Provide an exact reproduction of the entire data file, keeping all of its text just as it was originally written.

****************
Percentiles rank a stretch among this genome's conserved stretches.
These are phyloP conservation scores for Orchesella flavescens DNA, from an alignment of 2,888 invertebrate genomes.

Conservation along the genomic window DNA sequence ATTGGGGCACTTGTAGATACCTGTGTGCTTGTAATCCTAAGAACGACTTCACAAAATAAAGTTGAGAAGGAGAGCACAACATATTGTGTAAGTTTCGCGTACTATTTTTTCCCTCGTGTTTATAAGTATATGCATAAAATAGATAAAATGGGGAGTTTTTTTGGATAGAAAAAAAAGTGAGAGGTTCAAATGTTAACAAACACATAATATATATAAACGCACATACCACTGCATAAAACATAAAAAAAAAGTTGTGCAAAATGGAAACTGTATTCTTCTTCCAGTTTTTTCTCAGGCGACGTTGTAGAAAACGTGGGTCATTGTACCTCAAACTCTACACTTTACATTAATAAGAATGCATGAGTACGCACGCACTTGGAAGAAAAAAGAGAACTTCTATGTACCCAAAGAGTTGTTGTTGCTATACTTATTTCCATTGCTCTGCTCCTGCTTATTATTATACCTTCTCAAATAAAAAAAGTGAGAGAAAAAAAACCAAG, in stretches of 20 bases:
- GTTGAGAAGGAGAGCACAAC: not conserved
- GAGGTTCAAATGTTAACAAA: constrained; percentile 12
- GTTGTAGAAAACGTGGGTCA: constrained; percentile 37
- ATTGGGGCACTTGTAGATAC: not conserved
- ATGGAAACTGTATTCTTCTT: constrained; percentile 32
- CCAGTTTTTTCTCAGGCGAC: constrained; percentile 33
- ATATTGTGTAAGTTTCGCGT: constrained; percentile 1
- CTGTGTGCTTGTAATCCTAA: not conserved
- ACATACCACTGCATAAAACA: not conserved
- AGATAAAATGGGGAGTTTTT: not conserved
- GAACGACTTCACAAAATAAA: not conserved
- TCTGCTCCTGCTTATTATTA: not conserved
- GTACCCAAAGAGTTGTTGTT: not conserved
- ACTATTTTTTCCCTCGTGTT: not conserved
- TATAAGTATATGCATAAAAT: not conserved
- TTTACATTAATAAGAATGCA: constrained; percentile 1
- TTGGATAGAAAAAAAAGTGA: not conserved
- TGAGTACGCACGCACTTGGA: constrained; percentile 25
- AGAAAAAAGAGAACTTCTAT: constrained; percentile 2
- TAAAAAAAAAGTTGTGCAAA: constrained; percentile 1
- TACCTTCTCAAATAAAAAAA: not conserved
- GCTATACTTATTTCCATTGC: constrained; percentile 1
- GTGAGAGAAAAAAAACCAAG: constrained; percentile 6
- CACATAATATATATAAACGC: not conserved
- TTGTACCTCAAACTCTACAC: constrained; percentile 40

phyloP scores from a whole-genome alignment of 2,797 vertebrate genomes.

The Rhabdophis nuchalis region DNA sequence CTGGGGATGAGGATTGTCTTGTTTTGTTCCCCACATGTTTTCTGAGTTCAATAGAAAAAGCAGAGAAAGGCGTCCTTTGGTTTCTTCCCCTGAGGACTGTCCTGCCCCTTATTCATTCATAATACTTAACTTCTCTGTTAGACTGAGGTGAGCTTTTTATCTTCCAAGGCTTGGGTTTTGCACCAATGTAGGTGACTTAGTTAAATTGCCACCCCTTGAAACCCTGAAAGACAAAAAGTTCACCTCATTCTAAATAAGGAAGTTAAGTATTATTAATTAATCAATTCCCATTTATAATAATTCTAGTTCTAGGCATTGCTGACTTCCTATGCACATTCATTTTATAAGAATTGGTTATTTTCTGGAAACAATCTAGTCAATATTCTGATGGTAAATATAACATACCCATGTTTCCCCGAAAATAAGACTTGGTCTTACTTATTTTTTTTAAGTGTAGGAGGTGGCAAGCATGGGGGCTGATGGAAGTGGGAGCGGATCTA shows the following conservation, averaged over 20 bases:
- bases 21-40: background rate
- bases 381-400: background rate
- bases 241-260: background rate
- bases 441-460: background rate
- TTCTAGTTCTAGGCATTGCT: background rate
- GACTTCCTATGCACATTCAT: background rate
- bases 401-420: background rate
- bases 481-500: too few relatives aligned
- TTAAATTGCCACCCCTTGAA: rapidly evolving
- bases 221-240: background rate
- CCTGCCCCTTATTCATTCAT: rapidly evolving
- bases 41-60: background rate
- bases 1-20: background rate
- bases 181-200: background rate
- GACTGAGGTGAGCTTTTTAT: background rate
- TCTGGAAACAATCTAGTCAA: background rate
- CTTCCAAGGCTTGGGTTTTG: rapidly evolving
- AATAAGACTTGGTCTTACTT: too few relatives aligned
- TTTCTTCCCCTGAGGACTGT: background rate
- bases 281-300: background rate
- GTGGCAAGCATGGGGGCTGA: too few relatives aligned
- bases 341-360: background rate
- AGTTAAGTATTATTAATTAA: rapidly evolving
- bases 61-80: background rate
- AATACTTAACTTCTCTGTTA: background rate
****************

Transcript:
Percentiles rank a stretch among this genome's conserved stretches.
These are phyloP conservation scores for Orchesella flavescens DNA, from an alignment of 2,888 invertebrate genomes.

Conservation along the genomic window DNA sequence ATTGGGGCACTTGTAGATACCTGTGTGCTTGTAATCCTAAGAACGACTTCACAAAATAAAGTTGAGAAGGAGAGCACAACATATTGTGTAAGTTTCGCGTACTATTTTTTCCCTCGTGTTTATAAGTATATGCATAAAATAGATAAAATGGGGAGTTTTTTTGGATAGAAAAAAAAGTGAGAGGTTCAAATGTTAACAAACACATAATATATATAAACGCACATACCACTGCATAAAACATAAAAAAAAAGTTGTGCAAAATGGAAACTGTATTCTTCTTCCAGTTTTTTCTCAGGCGACGTTGTAGAAAACGTGGGTCATTGTACCTCAAACTCTACACTTTACATTAATAAGAATGCATGAGTACGCACGCACTTGGAAGAAAAAAGAGAACTTCTATGTACCCAAAGAGTTGTTGTTGCTATACTTATTTCCATTGCTCTGCTCCTGCTTATTATTATACCTTCTCAAATAAAAAAAGTGAGAGAAAAAAAACCAAG, in stretches of 20 bases:
- GTTGAGAAGGAGAGCACAAC: not conserved
- GAGGTTCAAATGTTAACAAA: constrained; percentile 12
- GTTGTAGAAAACGTGGGTCA: constrained; percentile 37
- ATTGGGGCACTTGTAGATAC: not conserved
- ATGGAAACTGTATTCTTCTT: constrained; percentile 32
- CCAGTTTTTTCTCAGGCGAC: constrained; percentile 33
- ATATTGTGTAAGTTTCGCGT: constrained; percentile 1
- CTGTGTGCTTGTAATCCTAA: not conserved
- ACATACCACTGCATAAAACA: not conserved
- AGATAAAATGGGGAGTTTTT: not conserved
- GAACGACTTCACAAAATAAA: not conserved
- TCTGCTCCTGCTTATTATTA: not conserved
- GTACCCAAAGAGTTGTTGTT: not conserved
- ACTATTTTTTCCCTCGTGTT: not conserved
- TATAAGTATATGCATAAAAT: not conserved
- TTTACATTAATAAGAATGCA: constrained; percentile 1
- TTGGATAGAAAAAAAAGTGA: not conserved
- TGAGTACGCACGCACTTGGA: constrained; percentile 25
- AGAAAAAAGAGAACTTCTAT: constrained; percentile 2
- TAAAAAAAAAGTTGTGCAAA: constrained; percentile 1
- TACCTTCTCAAATAAAAAAA: not conserved
- GCTATACTTATTTCCATTGC: constrained; percentile 1
- GTGAGAGAAAAAAAACCAAG: constrained; percentile 6
- CACATAATATATATAAACGC: not conserved
- TTGTACCTCAAACTCTACAC: constrained; percentile 40

phyloP scores from a whole-genome alignment of 2,797 vertebrate genomes.

The Rhabdophis nuchalis region DNA sequence CTGGGGATGAGGATTGTCTTGTTTTGTTCCCCACATGTTTTCTGAGTTCAATAGAAAAAGCAGAGAAAGGCGTCCTTTGGTTTCTTCCCCTGAGGACTGTCCTGCCCCTTATTCATTCATAATACTTAACTTCTCTGTTAGACTGAGGTGAGCTTTTTATCTTCCAAGGCTTGGGTTTTGCACCAATGTAGGTGACTTAGTTAAATTGCCACCCCTTGAAACCCTGAAAGACAAAAAGTTCACCTCATTCTAAATAAGGAAGTTAAGTATTATTAATTAATCAATTCCCATTTATAATAATTCTAGTTCTAGGCATTGCTGACTTCCTATGCACATTCATTTTATAAGAATTGGTTATTTTCTGGAAACAATCTAGTCAATATTCTGATGGTAAATATAACATACCCATGTTTCCCCGAAAATAAGACTTGGTCTTACTTATTTTTTTTAAGTGTAGGAGGTGGCAAGCATGGGGGCTGATGGAAGTGGGAGCGGATCTA shows the following conservation, averaged over 20 bases:
- bases 21-40: background rate
- bases 381-400: background rate
- bases 241-260: background rate
- bases 441-460: background rate
- TTCTAGTTCTAGGCATTGCT: background rate
- GACTTCCTATGCACATTCAT: background rate
- bases 401-420: background rate
- bases 481-500: too few relatives aligned
- TTAAATTGCCACCCCTTGAA: rapidly evolving
- bases 221-240: background rate
- CCTGCCCCTTATTCATTCAT: rapidly evolving
- bases 41-60: background rate
- bases 1-20: background rate
- bases 181-200: background rate
- GACTGAGGTGAGCTTTTTAT: background rate
- TCTGGAAACAATCTAGTCAA: background rate
- CTTCCAAGGCTTGGGTTTTG: rapidly evolving
- AATAAGACTTGGTCTTACTT: too few relatives aligned
- TTTCTTCCCCTGAGGACTGT: background rate
- bases 281-300: background rate
- GTGGCAAGCATGGGGGCTGA: too few relatives aligned
- bases 341-360: background rate
- AGTTAAGTATTATTAATTAA: rapidly evolving
- bases 61-80: background rate
- AATACTTAACTTCTCTGTTA: background rate